Baby boomers aren't getting any younger, and neither are their parents.
It's a fact of life that many of them must shoulder the responsibility to care for the homes of their elderly parents.
Yet according to the Lowe's Home Safety Council, more than simple upkeep is involved. Because the elderly are more at risk for accidents, safety is a major consideration.
With the elderly being targets of much-publicized home-improvement scam artists, Lowe's recommends you first build a list of home-improvement specialists you trust. This removes your parents from high-pressure negotiation tactics and puts you in control.
It's not a bad idea to schedule a regular walk through the home with your home-improvement expert to review what work needs to be done and for how much money.
Next, pay close attention to the safety aspects of the home.
In particular, the council identifies certain items you should red-flag for immediate action:
Are steps protected by hand railings and nonskid surfaces?
Are area rugs backed by rubber or two-sided tape to reduce slippage?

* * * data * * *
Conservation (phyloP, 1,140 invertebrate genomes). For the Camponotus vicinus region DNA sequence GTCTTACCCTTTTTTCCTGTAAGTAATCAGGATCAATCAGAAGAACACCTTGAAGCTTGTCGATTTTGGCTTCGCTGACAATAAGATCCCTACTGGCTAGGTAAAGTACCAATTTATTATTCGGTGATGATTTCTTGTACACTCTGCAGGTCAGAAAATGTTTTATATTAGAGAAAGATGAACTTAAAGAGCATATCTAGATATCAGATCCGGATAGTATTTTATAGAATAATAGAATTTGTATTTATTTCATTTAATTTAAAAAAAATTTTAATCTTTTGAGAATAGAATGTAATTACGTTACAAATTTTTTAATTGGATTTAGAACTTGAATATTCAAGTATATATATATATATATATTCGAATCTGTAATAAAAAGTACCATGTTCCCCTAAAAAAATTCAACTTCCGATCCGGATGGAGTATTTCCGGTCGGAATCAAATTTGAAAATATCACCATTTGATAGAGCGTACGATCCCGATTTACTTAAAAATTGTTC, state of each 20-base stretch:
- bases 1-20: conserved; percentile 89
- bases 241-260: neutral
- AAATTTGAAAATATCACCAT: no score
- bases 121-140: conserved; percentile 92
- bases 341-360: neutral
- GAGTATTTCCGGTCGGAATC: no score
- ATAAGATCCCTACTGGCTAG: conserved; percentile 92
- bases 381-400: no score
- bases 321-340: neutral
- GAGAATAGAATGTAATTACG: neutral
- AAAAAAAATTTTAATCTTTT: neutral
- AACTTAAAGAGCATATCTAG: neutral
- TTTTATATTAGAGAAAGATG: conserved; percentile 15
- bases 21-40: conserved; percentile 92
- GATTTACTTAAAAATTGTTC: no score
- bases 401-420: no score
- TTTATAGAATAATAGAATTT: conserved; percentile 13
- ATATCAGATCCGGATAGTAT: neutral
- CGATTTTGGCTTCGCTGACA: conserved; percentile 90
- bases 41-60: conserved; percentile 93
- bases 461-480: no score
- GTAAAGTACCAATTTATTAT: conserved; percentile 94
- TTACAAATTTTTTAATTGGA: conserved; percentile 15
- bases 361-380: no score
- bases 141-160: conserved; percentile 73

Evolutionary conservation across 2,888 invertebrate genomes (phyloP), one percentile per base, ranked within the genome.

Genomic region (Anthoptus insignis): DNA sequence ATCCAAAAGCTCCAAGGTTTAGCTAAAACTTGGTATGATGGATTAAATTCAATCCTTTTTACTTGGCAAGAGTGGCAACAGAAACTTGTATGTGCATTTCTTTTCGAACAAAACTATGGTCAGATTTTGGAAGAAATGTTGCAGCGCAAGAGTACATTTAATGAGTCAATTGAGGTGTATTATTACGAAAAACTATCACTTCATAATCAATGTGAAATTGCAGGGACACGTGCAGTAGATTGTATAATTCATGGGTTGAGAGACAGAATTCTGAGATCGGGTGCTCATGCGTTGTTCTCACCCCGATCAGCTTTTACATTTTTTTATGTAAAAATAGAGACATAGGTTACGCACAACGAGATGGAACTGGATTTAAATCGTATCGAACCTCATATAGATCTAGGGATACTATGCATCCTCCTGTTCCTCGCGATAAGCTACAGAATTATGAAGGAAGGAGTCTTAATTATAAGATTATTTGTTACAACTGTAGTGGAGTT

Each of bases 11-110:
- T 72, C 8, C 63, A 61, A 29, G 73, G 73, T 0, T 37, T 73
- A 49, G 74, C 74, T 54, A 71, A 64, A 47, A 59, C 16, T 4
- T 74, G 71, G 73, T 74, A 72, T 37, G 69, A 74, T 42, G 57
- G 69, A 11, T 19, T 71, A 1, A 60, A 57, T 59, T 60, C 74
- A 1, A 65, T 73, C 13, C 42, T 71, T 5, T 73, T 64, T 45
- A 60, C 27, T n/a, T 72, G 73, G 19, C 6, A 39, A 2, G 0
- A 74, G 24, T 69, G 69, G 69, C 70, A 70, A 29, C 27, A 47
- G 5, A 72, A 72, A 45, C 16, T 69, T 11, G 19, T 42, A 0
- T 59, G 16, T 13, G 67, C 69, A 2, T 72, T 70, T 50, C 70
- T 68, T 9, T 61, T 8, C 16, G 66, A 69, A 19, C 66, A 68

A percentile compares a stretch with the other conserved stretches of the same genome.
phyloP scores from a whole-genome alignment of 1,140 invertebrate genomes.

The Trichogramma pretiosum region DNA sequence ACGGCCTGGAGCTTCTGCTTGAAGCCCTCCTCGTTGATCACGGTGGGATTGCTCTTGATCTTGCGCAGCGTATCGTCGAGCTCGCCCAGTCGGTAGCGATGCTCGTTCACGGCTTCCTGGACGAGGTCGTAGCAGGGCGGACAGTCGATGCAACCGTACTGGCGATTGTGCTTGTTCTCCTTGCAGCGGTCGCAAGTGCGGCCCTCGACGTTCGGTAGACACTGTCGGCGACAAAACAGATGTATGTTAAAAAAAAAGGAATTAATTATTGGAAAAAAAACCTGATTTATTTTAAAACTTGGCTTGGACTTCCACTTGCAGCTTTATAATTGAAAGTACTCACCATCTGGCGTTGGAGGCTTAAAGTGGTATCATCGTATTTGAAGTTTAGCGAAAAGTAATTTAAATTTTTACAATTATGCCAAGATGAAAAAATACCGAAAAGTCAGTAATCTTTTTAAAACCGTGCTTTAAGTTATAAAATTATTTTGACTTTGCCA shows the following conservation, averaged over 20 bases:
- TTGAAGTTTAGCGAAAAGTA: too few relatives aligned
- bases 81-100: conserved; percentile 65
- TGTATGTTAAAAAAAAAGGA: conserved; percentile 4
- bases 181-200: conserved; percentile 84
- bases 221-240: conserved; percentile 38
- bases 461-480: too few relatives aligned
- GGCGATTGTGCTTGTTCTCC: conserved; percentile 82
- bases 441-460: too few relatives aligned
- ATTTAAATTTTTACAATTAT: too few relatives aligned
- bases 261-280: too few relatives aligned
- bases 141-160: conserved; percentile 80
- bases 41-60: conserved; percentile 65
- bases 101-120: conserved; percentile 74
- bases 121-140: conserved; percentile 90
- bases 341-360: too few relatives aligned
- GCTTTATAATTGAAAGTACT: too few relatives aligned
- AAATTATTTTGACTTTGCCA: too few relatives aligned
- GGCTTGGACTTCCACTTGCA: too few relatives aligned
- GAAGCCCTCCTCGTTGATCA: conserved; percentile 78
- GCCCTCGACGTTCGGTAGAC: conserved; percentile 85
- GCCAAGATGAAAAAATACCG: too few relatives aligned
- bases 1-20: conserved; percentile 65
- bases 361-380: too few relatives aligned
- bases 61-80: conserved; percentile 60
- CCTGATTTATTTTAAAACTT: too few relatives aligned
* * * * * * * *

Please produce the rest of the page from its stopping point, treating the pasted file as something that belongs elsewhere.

Do all interior light bulbs have enough wattage to illuminate portions of the home?
Are exterior portions of the home adequately lighted? This applies both to security and general lighting.
Install motion detectors to kick on exterior floodlights and lamps in some interior rooms.
Install railings in baths and showers.
Consider railings along hallway walls.
Are cracks and gaps in paving and sidewalks filled and smoothed?
Is there enough attic insulation and are all windows weatherproofed?
Adding storm doors is a good idea to protect parents from drafts.
Install both smoke- and carbon-dioxide detectors. Check the batteries regularly. Locate a fire extinguisher near the kitchen, and make sure your parents know how to use it properly.
Ask trusted neighbors to keep an eye on the house. Give them your phone and e-mail addresses.
"When you help your parents take important safety measures in their home, you are not only ensuring the safety of your parents, but of everyone who comes into contact with the home, including visitors and grandchildren," explains David Oliver, the council's executive director. "These steps lead to a more comfortable, convenient and secure living environment for the entire family."